“Parasite,” a twisty look at the efforts of a poor family to insinuate themselves into the lives of their affluent bosses, is a worldwide phenomenon at the box office, a critical smash, and a nominee for bona fide prizes. It’s also the first Korean film to be welcomed in the U.S., where it racked up $12.5 million to become the year’s highest-grossing foreign-language film. Globally, it has sold tickets over $109 million. Something extraordinary is happening here, partly due to the way the satirical depiction of socioeconomic inequalities of the movie resonates at a period when economic inequality has become a dominant political issue.
It’s not just Bernie Sanders backers ‘ political-driven fall movie of choice. “Parasite” has dramatically increased the popularity of writer-director Bong Joon Ho, who has gained a devoted following over the past two decades with the likes of “Mom,” “The Host” and “Snowpiercer.” “Parasite” has succeeded in bringing Bong to a new breed of audiences, many of whom are unfamiliar with his earlier work, enabling them to explore a director who is a master of the switch. “Parasite” is both a dark comedy, a searing social drama, and a whirring thriller — often gliding in almost the same scene from laughing to startling brutality.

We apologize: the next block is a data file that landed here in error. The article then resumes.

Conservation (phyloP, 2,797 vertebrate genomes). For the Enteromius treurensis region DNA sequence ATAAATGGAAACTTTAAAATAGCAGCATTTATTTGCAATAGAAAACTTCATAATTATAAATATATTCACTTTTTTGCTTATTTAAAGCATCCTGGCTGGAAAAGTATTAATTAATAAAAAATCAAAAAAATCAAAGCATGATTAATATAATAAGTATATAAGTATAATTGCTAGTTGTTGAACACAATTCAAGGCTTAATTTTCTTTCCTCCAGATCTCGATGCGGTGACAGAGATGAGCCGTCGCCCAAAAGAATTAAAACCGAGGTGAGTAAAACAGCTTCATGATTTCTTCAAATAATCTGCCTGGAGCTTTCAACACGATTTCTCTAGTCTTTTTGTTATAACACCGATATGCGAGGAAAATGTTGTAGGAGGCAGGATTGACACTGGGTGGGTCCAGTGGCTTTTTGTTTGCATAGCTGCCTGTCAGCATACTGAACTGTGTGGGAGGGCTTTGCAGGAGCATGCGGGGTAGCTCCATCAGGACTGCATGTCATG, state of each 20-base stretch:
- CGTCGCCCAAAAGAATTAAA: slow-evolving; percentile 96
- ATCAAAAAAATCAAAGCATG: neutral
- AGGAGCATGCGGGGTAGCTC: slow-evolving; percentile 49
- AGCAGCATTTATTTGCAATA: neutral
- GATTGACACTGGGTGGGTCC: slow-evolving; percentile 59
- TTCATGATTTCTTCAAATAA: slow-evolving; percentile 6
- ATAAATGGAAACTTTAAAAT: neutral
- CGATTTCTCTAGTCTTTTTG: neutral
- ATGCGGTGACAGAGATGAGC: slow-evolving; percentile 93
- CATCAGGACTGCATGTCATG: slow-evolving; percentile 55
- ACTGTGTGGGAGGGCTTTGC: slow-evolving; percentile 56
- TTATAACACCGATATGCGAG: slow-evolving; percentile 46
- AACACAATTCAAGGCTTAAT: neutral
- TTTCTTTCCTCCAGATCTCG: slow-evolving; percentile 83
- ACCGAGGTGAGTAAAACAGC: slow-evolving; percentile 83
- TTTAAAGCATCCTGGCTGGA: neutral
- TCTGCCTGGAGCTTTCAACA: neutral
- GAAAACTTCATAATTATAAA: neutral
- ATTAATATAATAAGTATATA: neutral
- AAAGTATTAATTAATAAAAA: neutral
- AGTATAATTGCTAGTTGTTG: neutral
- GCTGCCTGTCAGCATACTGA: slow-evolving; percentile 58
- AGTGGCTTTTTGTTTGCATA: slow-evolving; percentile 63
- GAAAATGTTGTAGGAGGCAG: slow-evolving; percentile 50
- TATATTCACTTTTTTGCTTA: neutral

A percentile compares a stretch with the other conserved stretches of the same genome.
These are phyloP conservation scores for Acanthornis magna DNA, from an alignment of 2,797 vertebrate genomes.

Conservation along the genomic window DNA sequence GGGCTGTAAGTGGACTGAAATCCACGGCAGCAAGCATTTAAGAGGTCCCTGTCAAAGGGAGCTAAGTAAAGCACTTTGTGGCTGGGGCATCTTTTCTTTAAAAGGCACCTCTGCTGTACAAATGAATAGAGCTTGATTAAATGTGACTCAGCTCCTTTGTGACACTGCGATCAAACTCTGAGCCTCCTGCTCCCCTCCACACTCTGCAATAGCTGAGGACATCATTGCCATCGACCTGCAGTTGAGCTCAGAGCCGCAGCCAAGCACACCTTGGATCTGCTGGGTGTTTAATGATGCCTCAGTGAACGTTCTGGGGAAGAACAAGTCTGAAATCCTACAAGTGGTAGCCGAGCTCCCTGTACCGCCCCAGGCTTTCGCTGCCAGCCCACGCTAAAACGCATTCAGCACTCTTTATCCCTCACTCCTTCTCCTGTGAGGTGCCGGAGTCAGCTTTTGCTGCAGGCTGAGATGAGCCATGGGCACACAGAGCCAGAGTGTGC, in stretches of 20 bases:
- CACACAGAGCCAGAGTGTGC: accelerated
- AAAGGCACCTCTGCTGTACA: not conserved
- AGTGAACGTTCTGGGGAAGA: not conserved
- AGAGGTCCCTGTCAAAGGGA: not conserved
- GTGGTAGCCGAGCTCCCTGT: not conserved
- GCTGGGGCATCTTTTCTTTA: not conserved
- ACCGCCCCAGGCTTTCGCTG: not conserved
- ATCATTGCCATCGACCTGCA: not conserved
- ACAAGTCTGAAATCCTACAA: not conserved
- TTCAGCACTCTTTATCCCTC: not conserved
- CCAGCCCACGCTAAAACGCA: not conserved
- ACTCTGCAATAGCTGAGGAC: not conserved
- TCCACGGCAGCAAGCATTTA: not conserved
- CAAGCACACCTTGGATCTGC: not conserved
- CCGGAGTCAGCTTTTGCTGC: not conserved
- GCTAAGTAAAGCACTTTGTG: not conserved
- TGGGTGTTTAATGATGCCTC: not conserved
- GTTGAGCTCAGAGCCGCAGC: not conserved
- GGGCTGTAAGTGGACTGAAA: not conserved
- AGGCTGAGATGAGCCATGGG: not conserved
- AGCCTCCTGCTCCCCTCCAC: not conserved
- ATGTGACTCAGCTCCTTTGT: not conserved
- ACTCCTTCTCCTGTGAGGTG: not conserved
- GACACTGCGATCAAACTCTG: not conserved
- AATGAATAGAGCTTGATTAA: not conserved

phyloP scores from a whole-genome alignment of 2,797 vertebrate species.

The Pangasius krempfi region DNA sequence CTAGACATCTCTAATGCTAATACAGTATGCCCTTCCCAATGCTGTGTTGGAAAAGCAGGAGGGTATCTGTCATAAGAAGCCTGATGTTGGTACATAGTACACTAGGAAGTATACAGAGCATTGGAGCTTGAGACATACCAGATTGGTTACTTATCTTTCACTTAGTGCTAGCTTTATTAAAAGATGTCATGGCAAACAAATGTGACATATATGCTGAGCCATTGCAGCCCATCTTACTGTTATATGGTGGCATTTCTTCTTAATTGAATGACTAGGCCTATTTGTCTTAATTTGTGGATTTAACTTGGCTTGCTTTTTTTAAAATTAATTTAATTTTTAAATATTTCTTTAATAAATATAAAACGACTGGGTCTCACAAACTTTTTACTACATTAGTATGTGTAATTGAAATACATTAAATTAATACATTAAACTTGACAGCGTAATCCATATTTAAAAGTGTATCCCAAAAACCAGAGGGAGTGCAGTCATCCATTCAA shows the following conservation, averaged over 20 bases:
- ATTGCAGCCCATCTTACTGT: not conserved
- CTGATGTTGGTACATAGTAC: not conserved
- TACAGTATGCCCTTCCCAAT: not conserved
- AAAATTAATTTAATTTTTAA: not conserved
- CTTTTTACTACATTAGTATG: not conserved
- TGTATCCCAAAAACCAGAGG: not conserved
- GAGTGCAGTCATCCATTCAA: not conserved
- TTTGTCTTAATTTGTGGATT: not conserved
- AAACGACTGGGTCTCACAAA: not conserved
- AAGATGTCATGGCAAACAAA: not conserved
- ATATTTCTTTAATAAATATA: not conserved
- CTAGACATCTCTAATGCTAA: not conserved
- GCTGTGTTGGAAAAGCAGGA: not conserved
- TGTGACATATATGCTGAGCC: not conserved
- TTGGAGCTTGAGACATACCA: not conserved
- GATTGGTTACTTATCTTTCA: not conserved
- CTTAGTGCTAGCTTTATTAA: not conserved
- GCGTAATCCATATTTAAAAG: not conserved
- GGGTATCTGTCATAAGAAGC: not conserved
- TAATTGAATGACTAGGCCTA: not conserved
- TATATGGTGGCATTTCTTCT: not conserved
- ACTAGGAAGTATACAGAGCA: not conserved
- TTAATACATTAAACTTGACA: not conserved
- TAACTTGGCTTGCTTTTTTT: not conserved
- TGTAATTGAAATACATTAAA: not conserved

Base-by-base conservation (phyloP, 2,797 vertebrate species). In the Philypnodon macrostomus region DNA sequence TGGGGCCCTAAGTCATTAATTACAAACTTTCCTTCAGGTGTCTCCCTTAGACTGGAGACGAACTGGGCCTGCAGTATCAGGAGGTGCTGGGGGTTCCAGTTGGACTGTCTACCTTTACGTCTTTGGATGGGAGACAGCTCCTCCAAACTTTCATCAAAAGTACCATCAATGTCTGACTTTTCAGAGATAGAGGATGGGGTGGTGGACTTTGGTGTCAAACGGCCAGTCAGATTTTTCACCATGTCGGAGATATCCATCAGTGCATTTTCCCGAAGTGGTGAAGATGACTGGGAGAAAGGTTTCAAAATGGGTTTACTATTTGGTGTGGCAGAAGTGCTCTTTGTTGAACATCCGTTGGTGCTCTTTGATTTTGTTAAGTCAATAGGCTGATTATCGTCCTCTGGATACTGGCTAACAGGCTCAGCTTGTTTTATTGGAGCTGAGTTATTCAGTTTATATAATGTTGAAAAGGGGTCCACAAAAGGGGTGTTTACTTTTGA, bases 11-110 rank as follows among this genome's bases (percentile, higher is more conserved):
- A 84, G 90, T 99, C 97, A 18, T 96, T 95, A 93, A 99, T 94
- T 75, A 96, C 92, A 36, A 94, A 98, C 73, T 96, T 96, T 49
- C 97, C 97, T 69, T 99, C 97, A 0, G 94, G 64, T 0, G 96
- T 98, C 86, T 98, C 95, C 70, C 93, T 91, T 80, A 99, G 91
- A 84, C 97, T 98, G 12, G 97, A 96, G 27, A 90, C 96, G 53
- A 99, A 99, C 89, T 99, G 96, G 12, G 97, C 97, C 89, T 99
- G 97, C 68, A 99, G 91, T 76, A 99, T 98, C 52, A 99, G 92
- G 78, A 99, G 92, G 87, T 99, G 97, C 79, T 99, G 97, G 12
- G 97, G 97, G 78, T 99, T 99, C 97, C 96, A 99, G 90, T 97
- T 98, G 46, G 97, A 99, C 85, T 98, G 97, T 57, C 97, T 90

The film brings Bong together with Tom Quinn, Indie Studio Neon’s founder and CEO, who has been the long-standing distributor of the director. While Quinn was a top executive at Magnolia, the two worked together on five of Bong’s seven films, forming a bond with the release of the monster movie “The Host.” Over the years, their careers have often crossed with “Snowpiercer,” an adventure story set in a dystopic world in which mankind is made to live on a huge ship. The release of the film was delayed after Chief Harvey Weinstein of Weinstein Co. ordered 20 minutes of cuts. Weinstein discarded the movie to Radius-TWC, the company’s premium brand, which was then managed by Quinn after Bong declined. Finally, the picture was published unchanged to glowing reviews.